EU deal to end roaming ‘rip-off’

More cuts in mobile phone roaming charges are on the way — the latest move towards reducing the gap between domestic and foreign call rates to almost nothing by 2015.

Compulsory maximum roaming rates were first imposed on mobile network operators five years ago to tackle what the EU Commission called the “roaming rip-off”.

The operators were said to be making profits of more than 200% for mobile calls made while in another EU country, and 300% or 400% for calls received.

Today the gap between domestic and “roaming” call charges has fallen by about 75% compared with 2007.

Now, after talks between MEPs, EU governments and the European Commission, final agreement is expected in May for further cuts to come into force from July.

EU Commissioner for the Digital Agenda Neelie Kroes said: “Consumers are fed up with being ripped off by high roaming charges. The new roaming deal gives us a long-term structural solution, with lower prices, more choice and a new smart approach for data and Internet browsing.

“The benefits will be felt in time for the summer break — and by summer 2014, people can shop around for the best deal.”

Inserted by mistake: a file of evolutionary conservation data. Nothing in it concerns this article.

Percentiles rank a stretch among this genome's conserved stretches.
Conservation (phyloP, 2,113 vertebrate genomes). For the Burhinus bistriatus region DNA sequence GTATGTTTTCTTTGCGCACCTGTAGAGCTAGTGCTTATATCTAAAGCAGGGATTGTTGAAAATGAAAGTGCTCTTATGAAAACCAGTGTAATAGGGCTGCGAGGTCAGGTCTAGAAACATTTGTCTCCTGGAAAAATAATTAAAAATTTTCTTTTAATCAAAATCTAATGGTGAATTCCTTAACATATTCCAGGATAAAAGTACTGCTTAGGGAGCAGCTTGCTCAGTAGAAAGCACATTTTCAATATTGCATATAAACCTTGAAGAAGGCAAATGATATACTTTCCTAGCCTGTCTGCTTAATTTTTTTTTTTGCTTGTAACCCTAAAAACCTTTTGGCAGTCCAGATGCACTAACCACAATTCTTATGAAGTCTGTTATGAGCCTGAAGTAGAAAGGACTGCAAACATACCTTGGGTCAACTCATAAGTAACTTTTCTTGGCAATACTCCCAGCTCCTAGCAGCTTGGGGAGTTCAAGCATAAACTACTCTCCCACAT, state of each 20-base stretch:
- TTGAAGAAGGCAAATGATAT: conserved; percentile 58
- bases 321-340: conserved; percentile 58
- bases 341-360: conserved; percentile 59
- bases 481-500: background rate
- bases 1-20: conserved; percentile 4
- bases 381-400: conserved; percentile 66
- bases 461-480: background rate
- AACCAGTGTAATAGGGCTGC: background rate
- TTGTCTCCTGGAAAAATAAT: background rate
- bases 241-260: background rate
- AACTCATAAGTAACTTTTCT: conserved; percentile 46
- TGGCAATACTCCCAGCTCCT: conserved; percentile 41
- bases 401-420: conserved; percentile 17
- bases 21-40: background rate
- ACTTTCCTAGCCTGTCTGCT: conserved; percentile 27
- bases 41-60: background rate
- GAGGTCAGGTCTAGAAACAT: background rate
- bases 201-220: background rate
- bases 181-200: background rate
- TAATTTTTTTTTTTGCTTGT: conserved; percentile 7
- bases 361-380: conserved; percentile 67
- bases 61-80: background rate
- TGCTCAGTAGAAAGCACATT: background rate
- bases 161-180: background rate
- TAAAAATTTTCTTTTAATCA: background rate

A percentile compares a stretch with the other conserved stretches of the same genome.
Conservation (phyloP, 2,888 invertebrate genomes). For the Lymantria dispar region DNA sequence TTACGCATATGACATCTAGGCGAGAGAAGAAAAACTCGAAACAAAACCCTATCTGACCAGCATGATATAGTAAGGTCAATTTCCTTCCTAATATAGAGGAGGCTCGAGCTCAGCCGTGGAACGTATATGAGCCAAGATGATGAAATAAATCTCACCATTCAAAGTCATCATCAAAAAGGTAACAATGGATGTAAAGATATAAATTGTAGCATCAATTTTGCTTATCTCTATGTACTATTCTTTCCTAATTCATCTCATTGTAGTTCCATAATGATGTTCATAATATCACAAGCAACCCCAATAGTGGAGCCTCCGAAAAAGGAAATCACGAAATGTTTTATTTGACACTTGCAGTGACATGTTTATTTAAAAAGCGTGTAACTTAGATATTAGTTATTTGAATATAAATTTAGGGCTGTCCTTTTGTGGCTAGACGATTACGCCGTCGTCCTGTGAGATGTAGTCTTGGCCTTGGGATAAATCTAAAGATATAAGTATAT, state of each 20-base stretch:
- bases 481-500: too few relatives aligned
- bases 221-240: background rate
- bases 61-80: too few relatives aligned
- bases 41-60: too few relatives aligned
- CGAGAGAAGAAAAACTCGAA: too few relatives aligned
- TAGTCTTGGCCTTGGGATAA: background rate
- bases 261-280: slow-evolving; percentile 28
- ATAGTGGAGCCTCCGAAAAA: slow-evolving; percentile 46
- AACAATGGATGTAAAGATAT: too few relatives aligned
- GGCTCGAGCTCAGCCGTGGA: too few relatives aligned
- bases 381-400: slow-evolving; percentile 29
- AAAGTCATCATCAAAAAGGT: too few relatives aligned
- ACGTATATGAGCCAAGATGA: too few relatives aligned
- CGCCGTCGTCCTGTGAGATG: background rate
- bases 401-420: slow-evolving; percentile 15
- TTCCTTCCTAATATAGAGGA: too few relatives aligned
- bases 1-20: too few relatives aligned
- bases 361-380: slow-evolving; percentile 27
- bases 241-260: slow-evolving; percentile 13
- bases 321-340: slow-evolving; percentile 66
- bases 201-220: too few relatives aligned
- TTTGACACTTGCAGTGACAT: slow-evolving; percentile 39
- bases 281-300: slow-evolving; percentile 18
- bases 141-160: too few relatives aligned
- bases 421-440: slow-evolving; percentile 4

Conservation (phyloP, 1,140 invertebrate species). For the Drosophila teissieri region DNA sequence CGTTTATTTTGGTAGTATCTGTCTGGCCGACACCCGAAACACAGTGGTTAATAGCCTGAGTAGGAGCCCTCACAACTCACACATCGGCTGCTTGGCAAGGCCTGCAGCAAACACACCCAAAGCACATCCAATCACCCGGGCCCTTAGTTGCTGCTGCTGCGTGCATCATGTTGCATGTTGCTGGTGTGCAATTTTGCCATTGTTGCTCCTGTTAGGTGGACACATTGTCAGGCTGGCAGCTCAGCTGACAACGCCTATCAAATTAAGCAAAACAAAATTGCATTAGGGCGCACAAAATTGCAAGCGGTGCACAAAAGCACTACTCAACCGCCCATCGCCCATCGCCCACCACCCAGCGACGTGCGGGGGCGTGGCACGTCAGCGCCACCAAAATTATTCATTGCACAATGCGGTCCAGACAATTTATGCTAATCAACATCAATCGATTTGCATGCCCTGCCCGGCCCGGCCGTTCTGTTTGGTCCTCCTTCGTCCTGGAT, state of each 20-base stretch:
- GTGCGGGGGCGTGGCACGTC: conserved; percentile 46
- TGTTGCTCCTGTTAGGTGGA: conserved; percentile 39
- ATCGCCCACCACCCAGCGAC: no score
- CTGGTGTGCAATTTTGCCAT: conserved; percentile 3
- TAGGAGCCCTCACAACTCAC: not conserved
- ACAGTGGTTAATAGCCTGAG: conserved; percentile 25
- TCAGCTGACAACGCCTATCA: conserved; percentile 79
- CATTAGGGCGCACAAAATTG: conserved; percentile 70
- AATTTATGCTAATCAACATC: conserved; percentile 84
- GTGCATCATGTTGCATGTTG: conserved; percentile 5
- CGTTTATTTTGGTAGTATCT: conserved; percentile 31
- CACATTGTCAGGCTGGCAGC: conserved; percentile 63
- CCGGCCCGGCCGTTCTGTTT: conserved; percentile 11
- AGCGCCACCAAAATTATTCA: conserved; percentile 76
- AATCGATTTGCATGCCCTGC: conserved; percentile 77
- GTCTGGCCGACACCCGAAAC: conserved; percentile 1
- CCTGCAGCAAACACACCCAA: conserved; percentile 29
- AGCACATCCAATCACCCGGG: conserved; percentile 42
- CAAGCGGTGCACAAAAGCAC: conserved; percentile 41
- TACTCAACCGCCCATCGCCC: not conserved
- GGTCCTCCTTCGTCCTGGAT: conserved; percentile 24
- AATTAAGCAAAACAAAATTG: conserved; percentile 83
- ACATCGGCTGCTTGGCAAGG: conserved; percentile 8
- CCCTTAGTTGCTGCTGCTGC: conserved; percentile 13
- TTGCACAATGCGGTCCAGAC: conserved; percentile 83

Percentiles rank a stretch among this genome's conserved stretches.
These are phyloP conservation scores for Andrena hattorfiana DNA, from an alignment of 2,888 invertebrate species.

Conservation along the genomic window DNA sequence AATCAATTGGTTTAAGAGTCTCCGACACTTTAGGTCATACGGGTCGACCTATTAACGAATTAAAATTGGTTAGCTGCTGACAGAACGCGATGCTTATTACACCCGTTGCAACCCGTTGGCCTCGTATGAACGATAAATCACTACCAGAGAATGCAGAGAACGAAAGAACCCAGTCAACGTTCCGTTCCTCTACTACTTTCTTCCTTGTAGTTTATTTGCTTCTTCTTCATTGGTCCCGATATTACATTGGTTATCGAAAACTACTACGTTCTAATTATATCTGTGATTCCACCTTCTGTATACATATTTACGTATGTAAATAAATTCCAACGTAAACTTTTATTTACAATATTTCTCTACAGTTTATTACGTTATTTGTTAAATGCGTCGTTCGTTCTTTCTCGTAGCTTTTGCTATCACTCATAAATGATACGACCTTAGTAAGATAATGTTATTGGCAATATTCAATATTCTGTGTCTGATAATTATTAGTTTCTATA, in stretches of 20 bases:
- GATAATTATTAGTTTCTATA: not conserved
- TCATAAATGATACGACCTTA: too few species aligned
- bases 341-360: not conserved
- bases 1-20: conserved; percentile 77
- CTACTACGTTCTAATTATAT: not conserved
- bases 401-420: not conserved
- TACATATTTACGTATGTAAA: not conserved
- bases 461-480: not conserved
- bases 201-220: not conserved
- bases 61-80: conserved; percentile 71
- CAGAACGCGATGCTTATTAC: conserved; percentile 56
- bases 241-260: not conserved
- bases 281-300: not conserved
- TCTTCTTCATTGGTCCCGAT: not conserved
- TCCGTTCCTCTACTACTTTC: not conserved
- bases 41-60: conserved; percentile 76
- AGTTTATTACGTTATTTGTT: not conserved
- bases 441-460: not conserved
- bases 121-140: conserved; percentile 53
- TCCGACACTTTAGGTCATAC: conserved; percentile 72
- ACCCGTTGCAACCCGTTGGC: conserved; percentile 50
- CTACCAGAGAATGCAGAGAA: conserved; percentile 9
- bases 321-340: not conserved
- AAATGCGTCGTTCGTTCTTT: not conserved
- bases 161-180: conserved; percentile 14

Earlier this year, Ms Kroes voiced frustration at the fact that all operators are sticking to the high end of the call charges ceilings, effectively blocking wider competition which should drive down prices even further.

Yesterday, the commission said that until competition does reduce retail prices even further than the rates imposed by EU law, the roaming rules will progressively lower current retail price caps on voice and texting (SMS) services, with a new retail price cap for mobile data services.

The caps will stay in force as “a safeguard for consumers” until June 2017.

New charges

Under rules applicable from July, consumers travelling in a EU country other than their own will pay no more than:

* 29c per minute to make a mobile call;

* 8c to receive a call;

* 9c for a text;

* 70c per megabyte to download data or browse the internet, charged per kilobyte used.


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